HONOLULU, HAWAII – The Honorable Yoshihiko Kamo, Consul General of Japan in Honolulu, addressed a special joint session of the Hawaii State Legislature today, providing an update on conditions in Japan more than a month after the March 11, 2011 Great East Japan earthquake, considered one of the most powerful earthquakes in recorded history.
He also expressed thanks for the support and assistance from the international community, the government and people of Hawaii, and appreciation for the strong bonds between Hawaii and Japan.
Consul General Kamo delivered an official update found below on the impact through a statement released by the Prime Minister of Japan, Naoto Kan.
In his own words, Consul General Kamo said he was touched by the human dignity and compassion of the Japanese people amidst the triple calamity of an earthquake, tsunami and nuclear disaster. He spoke of the relationship between Hawaii and Japan that began more than 125 years ago, and pledged to make sure that the people of Japan know how much Hawaii helped and cared about them.
“I want to tell you that Japanese tourists will be back soon,” said Consul General Kamo. “The great earthquake and tsunami made many Japanese refrain from having fun to show condolence and solidarity with the victims. With more than 500,000 cancellations, Japan’s domestic tourism suffered a heavy blow. Accordingly, there has emerged a growing apprehension that excessive self-restraint does more harm than good to the stricken area as it slows down the economy. Hawaii’s appeal to Japanese tourists remains unchanged. Nature, people, history, safety, cleanliness, and proximity all contribute to alluring Japanese to Hawaii. You can count on our loyalty.”
Consul General Kamo described the sharp drop of foreign visitors to Japan as another serious problem and attributed it to the fear of exposure to radiation.
“Radioactive contamination is largely an on-site and near-site issue,” he added. “A large part of Japan escapes from contamination that poses general threat to the public health. World Health Organization (WHO), International Civil Aviation Organization (ICAO) and International Maritime Organization (IMO) have made objective assessments that general travel restriction to Japan is not needed. Going to Japan is not prohibited by any laws. Whether it is Hokkaido or Kyushu, Tokyo or Kyoto, we eagerly await you in Japan and opportunities to reciprocate the hospitality.”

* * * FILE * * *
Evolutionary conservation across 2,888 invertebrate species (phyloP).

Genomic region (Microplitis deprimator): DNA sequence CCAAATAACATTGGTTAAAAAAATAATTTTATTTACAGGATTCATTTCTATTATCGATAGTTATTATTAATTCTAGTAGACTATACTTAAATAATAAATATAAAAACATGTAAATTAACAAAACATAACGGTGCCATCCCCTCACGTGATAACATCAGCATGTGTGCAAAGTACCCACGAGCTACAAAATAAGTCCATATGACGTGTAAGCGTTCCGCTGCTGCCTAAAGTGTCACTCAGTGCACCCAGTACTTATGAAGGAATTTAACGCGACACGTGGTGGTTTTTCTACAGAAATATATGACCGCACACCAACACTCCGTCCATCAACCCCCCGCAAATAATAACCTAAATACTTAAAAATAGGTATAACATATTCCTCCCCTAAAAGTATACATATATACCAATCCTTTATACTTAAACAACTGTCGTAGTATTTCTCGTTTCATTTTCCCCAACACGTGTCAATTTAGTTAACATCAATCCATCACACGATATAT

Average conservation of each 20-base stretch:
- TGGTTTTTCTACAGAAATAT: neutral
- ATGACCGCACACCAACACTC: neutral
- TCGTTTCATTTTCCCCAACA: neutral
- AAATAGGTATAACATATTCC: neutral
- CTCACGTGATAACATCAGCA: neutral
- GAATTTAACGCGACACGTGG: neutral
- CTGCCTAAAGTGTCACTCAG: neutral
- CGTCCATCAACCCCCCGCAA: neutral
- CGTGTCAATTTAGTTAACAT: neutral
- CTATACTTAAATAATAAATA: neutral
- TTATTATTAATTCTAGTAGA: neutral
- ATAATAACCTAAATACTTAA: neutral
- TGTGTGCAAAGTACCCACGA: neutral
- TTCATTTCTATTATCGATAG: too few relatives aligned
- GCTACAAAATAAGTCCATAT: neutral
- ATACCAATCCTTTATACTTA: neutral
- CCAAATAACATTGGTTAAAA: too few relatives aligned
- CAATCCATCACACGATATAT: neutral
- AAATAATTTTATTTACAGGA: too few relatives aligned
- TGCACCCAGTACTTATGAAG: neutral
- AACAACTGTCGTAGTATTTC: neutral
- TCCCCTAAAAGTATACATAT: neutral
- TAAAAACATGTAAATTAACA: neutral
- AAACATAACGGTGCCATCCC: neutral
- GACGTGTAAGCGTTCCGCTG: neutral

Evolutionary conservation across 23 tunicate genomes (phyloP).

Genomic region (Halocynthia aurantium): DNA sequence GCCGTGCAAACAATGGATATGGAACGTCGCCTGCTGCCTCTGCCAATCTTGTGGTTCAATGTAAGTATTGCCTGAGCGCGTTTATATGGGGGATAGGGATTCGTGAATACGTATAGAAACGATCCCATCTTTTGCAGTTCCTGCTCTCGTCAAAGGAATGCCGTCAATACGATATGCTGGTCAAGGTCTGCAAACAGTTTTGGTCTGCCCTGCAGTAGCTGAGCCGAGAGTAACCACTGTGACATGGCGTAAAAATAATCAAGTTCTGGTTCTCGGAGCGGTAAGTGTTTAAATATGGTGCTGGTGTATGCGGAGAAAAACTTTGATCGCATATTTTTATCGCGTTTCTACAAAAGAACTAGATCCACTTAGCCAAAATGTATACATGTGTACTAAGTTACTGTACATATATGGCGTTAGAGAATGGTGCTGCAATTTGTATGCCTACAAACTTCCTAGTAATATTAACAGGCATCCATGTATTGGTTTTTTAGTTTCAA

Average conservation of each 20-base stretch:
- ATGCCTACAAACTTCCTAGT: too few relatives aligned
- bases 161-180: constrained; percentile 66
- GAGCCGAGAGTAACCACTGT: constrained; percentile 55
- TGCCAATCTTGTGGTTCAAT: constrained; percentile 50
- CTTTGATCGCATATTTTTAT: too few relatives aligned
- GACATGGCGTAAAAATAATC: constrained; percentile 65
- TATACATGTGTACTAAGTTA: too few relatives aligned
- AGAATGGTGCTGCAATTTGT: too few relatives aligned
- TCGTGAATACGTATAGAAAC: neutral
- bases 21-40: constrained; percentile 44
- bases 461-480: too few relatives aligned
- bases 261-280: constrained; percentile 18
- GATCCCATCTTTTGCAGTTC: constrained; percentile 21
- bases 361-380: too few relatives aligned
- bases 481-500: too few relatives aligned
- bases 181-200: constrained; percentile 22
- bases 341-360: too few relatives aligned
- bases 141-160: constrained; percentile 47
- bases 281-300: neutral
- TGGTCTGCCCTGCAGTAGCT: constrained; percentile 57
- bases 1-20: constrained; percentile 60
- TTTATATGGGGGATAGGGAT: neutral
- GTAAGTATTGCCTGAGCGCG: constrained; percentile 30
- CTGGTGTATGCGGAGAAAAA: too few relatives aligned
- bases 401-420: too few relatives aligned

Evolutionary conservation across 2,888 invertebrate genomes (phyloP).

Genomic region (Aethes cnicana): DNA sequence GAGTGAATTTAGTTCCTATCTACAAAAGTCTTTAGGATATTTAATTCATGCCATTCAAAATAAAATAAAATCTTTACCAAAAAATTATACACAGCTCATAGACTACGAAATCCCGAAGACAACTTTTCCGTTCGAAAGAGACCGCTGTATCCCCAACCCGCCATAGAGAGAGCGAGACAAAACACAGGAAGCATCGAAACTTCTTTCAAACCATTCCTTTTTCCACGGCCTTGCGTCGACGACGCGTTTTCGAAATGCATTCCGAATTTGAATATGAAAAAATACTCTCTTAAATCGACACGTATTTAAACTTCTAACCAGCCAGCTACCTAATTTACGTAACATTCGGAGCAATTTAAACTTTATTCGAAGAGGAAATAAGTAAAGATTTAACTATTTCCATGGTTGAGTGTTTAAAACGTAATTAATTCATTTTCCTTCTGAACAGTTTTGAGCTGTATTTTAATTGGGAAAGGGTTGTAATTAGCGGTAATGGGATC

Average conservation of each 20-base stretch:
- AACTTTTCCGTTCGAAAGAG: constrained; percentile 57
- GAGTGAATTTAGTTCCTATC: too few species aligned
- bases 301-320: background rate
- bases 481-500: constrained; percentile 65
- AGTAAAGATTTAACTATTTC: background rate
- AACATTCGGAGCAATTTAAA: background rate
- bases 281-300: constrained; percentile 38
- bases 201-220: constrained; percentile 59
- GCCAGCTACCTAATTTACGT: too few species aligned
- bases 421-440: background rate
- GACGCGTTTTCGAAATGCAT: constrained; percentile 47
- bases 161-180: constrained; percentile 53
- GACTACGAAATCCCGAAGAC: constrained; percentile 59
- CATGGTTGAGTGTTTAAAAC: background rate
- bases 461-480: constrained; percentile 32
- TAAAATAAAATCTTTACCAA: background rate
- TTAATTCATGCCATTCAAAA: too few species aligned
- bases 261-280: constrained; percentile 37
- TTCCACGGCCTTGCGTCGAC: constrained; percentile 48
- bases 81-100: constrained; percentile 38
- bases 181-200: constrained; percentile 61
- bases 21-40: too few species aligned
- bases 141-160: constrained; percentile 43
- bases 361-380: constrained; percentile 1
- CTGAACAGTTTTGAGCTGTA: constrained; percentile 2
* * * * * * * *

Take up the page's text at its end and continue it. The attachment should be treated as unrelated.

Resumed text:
The Consul General closed by stating that Prime Minister Kam aims for an innovative reconstruction, drawing from the best ideas and expertise at home and abroad, and that Japan will be rebuilding steadily with help and support from Hawaii and the rest of the world.
“Japan: The Road to Recovery and Rebirth” – statement by Naoto Kan, Prime Minister of Japan
“At 14:46 on March 11, Japan was hit by one of the most powerful earthquakes in recorded history. We are now making all-out efforts to restore livelihoods and recover from the series of tragedies that followed the Great East Japan Earthquake. The disaster left more than 27,000 people dead or missing, including foreign citizens.
Since March 11, Japan has been strongly supported by the international community and our friends around the world. On behalf of the Japanese people, I would like to express my sincerest gratitude for the outpouring of support and solidarity we have received from over 130 countries, nearly 40 international organizations, numerous NGOs, and countless individuals from all parts of the world. The Japanese people deeply appreciate the Kizuna (a Japanese word for “bonds of friendship”) that has been shown to us by friends around the world. Through this hardship, we have also come to truly understand the meaning of “a friend in need is a friend indeed.”
Immediately after the earthquake struck, the U.S., our most important friend and ally, has provided swift cooperation. President Obama kindly called me to convey his strong commitment, confirming that the U.S. stands ready to provide all-out support to the Japanese people during this time of great difficulty. He also reaffirmed that the friendship and alliance between our two nations is unshakeable. So many Japanese citizens, including myself, were enormously encouraged by these remarks.
From an early stage in the response efforts, U.S. Forces have diligently performed relief activities on multiple fronts as a part of Operation Tomodachi (named after the Japanese word for “friendship”). The cordial attitude that Americans have demonstrated toward us under this operation has deeply touched the hearts and minds of the Japanese. Support has come from not only the Government, but also NGOs and countless individuals, in the various forms of humanitarian assistance, search and rescue missions, and charity events and fund-raising.